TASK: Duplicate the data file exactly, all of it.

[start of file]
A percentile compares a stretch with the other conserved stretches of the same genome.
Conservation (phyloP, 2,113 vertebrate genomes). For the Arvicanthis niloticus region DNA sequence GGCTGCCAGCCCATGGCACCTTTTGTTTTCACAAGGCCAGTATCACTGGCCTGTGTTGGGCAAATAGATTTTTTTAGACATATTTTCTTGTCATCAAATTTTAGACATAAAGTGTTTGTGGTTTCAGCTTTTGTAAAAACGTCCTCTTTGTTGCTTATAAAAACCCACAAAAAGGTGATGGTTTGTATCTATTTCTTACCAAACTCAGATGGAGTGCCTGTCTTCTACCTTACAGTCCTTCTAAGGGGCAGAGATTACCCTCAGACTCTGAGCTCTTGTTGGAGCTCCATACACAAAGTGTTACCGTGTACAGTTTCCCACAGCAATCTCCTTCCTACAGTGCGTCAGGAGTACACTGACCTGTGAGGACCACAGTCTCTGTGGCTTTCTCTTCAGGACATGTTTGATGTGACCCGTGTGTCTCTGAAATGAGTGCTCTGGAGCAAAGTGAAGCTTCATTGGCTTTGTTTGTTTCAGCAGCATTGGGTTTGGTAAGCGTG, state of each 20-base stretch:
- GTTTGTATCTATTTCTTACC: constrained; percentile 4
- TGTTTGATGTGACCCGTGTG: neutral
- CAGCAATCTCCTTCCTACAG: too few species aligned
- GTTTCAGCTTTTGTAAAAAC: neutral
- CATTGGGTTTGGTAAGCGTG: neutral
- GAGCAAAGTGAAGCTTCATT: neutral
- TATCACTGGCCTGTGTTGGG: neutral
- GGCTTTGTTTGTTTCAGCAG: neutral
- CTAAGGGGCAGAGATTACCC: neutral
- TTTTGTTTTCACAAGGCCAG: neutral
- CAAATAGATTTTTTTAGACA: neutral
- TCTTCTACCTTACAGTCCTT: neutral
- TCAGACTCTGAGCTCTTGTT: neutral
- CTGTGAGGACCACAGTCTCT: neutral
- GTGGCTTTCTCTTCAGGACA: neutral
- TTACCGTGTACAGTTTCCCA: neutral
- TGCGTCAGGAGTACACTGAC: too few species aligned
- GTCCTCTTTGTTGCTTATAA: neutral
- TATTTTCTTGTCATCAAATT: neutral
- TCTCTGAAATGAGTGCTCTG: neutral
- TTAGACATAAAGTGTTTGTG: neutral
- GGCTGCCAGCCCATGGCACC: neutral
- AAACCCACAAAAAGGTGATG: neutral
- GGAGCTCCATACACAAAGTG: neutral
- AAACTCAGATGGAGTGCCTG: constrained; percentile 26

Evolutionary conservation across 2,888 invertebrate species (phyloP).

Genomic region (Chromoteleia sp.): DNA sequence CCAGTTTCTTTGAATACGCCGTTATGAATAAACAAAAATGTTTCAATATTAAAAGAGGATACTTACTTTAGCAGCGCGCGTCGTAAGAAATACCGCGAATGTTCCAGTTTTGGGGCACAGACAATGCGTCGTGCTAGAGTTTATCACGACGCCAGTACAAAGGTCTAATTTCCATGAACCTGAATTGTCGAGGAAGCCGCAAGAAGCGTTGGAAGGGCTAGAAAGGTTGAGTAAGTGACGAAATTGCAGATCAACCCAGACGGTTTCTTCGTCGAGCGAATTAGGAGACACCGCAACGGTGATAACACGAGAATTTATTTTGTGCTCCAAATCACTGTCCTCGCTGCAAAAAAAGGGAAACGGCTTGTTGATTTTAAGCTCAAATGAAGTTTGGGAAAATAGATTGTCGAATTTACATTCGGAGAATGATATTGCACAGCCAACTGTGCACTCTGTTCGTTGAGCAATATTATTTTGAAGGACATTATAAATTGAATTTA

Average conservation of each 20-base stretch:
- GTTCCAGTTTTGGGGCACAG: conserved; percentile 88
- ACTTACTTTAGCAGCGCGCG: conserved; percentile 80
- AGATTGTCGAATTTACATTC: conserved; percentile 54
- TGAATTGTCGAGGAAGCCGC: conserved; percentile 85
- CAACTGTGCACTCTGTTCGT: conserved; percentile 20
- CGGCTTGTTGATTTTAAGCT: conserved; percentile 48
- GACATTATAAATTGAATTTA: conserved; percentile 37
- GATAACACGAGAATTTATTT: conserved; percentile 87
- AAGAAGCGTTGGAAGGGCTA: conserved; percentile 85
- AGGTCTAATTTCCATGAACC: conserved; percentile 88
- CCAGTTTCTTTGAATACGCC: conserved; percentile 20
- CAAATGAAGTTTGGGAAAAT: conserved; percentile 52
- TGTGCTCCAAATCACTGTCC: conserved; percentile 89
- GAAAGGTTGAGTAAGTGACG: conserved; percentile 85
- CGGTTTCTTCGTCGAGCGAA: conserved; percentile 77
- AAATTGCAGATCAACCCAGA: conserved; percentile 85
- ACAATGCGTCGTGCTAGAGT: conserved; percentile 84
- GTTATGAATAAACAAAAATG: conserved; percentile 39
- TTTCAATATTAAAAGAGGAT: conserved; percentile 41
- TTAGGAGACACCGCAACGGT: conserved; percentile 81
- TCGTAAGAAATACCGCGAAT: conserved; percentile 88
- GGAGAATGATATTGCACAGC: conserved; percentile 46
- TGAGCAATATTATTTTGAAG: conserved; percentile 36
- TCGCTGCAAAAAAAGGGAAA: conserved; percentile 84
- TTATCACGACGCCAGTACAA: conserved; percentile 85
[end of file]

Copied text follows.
A percentile compares a stretch with the other conserved stretches of the same genome.
Conservation (phyloP, 2,113 vertebrate genomes). For the Arvicanthis niloticus region DNA sequence GGCTGCCAGCCCATGGCACCTTTTGTTTTCACAAGGCCAGTATCACTGGCCTGTGTTGGGCAAATAGATTTTTTTAGACATATTTTCTTGTCATCAAATTTTAGACATAAAGTGTTTGTGGTTTCAGCTTTTGTAAAAACGTCCTCTTTGTTGCTTATAAAAACCCACAAAAAGGTGATGGTTTGTATCTATTTCTTACCAAACTCAGATGGAGTGCCTGTCTTCTACCTTACAGTCCTTCTAAGGGGCAGAGATTACCCTCAGACTCTGAGCTCTTGTTGGAGCTCCATACACAAAGTGTTACCGTGTACAGTTTCCCACAGCAATCTCCTTCCTACAGTGCGTCAGGAGTACACTGACCTGTGAGGACCACAGTCTCTGTGGCTTTCTCTTCAGGACATGTTTGATGTGACCCGTGTGTCTCTGAAATGAGTGCTCTGGAGCAAAGTGAAGCTTCATTGGCTTTGTTTGTTTCAGCAGCATTGGGTTTGGTAAGCGTG, state of each 20-base stretch:
- GTTTGTATCTATTTCTTACC: constrained; percentile 4
- TGTTTGATGTGACCCGTGTG: neutral
- CAGCAATCTCCTTCCTACAG: too few species aligned
- GTTTCAGCTTTTGTAAAAAC: neutral
- CATTGGGTTTGGTAAGCGTG: neutral
- GAGCAAAGTGAAGCTTCATT: neutral
- TATCACTGGCCTGTGTTGGG: neutral
- GGCTTTGTTTGTTTCAGCAG: neutral
- CTAAGGGGCAGAGATTACCC: neutral
- TTTTGTTTTCACAAGGCCAG: neutral
- CAAATAGATTTTTTTAGACA: neutral
- TCTTCTACCTTACAGTCCTT: neutral
- TCAGACTCTGAGCTCTTGTT: neutral
- CTGTGAGGACCACAGTCTCT: neutral
- GTGGCTTTCTCTTCAGGACA: neutral
- TTACCGTGTACAGTTTCCCA: neutral
- TGCGTCAGGAGTACACTGAC: too few species aligned
- GTCCTCTTTGTTGCTTATAA: neutral
- TATTTTCTTGTCATCAAATT: neutral
- TCTCTGAAATGAGTGCTCTG: neutral
- TTAGACATAAAGTGTTTGTG: neutral
- GGCTGCCAGCCCATGGCACC: neutral
- AAACCCACAAAAAGGTGATG: neutral
- GGAGCTCCATACACAAAGTG: neutral
- AAACTCAGATGGAGTGCCTG: constrained; percentile 26

Evolutionary conservation across 2,888 invertebrate species (phyloP).

Genomic region (Chromoteleia sp.): DNA sequence CCAGTTTCTTTGAATACGCCGTTATGAATAAACAAAAATGTTTCAATATTAAAAGAGGATACTTACTTTAGCAGCGCGCGTCGTAAGAAATACCGCGAATGTTCCAGTTTTGGGGCACAGACAATGCGTCGTGCTAGAGTTTATCACGACGCCAGTACAAAGGTCTAATTTCCATGAACCTGAATTGTCGAGGAAGCCGCAAGAAGCGTTGGAAGGGCTAGAAAGGTTGAGTAAGTGACGAAATTGCAGATCAACCCAGACGGTTTCTTCGTCGAGCGAATTAGGAGACACCGCAACGGTGATAACACGAGAATTTATTTTGTGCTCCAAATCACTGTCCTCGCTGCAAAAAAAGGGAAACGGCTTGTTGATTTTAAGCTCAAATGAAGTTTGGGAAAATAGATTGTCGAATTTACATTCGGAGAATGATATTGCACAGCCAACTGTGCACTCTGTTCGTTGAGCAATATTATTTTGAAGGACATTATAAATTGAATTTA

Average conservation of each 20-base stretch:
- GTTCCAGTTTTGGGGCACAG: conserved; percentile 88
- ACTTACTTTAGCAGCGCGCG: conserved; percentile 80
- AGATTGTCGAATTTACATTC: conserved; percentile 54
- TGAATTGTCGAGGAAGCCGC: conserved; percentile 85
- CAACTGTGCACTCTGTTCGT: conserved; percentile 20
- CGGCTTGTTGATTTTAAGCT: conserved; percentile 48
- GACATTATAAATTGAATTTA: conserved; percentile 37
- GATAACACGAGAATTTATTT: conserved; percentile 87
- AAGAAGCGTTGGAAGGGCTA: conserved; percentile 85
- AGGTCTAATTTCCATGAACC: conserved; percentile 88
- CCAGTTTCTTTGAATACGCC: conserved; percentile 20
- CAAATGAAGTTTGGGAAAAT: conserved; percentile 52
- TGTGCTCCAAATCACTGTCC: conserved; percentile 89
- GAAAGGTTGAGTAAGTGACG: conserved; percentile 85
- CGGTTTCTTCGTCGAGCGAA: conserved; percentile 77
- AAATTGCAGATCAACCCAGA: conserved; percentile 85
- ACAATGCGTCGTGCTAGAGT: conserved; percentile 84
- GTTATGAATAAACAAAAATG: conserved; percentile 39
- TTTCAATATTAAAAGAGGAT: conserved; percentile 41
- TTAGGAGACACCGCAACGGT: conserved; percentile 81
- TCGTAAGAAATACCGCGAAT: conserved; percentile 88
- GGAGAATGATATTGCACAGC: conserved; percentile 46
- TGAGCAATATTATTTTGAAG: conserved; percentile 36
- TCGCTGCAAAAAAAGGGAAA: conserved; percentile 84
- TTATCACGACGCCAGTACAA: conserved; percentile 85